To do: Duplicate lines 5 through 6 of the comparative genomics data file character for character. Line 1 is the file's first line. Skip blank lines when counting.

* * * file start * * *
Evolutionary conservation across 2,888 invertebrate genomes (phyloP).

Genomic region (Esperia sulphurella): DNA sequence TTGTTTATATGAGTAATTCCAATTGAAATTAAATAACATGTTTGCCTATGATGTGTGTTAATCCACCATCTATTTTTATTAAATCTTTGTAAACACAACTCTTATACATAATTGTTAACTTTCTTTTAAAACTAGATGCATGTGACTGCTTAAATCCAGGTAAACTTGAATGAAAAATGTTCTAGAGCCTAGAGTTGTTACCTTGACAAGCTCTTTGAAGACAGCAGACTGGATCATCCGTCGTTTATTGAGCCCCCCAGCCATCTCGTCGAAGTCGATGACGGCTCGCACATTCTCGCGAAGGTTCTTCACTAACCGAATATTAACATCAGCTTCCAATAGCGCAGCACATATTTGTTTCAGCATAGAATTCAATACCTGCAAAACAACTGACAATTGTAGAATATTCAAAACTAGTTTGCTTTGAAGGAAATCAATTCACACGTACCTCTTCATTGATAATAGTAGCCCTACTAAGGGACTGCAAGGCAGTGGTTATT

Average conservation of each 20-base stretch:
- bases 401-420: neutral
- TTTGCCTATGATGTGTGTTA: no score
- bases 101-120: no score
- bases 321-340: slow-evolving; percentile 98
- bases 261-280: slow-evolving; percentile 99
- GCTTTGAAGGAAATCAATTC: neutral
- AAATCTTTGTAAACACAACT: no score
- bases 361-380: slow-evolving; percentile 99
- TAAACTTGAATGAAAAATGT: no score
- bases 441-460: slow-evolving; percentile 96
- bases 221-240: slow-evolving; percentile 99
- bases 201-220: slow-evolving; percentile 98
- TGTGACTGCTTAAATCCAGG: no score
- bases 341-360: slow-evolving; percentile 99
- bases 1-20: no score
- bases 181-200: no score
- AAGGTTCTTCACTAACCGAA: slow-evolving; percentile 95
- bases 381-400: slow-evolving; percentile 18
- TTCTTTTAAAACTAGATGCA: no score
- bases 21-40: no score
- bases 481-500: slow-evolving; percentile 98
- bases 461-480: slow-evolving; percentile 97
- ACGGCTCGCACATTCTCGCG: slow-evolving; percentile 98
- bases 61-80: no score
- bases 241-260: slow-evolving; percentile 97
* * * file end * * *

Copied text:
- TTTGCCTATGATGTGTGTTA: no score
- bases 101-120: no score